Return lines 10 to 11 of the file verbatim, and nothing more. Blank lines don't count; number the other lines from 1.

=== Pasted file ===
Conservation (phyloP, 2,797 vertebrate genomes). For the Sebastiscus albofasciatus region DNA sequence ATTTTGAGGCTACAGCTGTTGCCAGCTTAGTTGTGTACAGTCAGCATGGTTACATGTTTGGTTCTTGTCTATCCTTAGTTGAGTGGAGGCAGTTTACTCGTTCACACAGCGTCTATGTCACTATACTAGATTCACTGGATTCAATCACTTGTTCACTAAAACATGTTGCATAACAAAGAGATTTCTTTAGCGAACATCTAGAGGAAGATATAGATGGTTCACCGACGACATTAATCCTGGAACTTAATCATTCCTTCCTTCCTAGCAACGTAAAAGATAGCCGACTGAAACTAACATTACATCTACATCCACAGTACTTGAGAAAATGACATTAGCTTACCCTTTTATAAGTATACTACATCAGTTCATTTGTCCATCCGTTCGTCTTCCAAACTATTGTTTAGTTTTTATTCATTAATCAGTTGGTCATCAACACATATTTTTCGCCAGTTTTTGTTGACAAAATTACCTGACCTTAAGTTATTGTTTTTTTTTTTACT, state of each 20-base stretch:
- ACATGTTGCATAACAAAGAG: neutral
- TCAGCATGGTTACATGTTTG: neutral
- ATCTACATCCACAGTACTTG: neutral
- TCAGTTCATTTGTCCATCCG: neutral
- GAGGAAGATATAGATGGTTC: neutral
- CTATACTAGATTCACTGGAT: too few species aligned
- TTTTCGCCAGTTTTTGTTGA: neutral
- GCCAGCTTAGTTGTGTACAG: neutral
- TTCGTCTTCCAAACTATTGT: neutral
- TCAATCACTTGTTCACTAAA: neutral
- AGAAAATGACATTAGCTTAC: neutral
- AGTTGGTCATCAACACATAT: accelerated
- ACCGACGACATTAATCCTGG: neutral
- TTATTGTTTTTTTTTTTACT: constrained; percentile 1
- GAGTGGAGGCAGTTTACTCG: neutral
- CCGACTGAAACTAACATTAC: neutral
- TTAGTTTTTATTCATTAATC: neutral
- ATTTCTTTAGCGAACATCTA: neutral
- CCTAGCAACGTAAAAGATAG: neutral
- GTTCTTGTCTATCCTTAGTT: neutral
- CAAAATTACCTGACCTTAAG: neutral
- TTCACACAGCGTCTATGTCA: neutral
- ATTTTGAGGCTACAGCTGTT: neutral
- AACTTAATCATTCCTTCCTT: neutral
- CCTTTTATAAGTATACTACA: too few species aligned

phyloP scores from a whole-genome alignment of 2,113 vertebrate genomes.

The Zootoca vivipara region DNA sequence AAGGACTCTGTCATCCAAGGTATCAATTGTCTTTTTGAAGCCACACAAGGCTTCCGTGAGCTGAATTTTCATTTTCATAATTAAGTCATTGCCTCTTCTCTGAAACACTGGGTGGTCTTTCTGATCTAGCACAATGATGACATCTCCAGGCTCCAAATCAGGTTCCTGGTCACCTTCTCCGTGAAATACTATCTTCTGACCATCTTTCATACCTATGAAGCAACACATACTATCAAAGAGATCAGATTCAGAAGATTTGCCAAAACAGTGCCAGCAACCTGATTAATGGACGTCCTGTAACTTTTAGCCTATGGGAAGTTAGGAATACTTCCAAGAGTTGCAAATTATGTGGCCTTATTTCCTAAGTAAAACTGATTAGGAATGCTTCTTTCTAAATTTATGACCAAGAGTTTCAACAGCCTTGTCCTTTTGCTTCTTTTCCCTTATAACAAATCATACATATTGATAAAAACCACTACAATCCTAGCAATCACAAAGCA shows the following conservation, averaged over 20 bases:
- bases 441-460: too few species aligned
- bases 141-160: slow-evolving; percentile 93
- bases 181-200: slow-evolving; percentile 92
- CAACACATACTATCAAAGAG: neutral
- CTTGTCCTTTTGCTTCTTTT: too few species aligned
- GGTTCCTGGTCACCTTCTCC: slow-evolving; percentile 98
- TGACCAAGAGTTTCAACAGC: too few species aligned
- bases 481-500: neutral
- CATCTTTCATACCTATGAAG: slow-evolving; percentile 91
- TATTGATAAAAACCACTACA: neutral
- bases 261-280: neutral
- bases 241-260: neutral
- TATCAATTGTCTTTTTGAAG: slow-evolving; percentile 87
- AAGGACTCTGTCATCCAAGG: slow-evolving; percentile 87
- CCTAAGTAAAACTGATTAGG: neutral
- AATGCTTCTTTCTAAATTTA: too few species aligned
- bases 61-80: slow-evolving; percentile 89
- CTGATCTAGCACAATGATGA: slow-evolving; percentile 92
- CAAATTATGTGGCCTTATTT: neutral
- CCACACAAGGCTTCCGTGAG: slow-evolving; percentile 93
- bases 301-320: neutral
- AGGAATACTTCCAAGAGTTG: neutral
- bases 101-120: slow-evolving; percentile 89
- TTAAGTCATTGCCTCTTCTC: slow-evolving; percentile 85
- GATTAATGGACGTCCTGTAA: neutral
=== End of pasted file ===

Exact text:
- TTCGTCTTCCAAACTATTGT: neutral
- TCAATCACTTGTTCACTAAA: neutral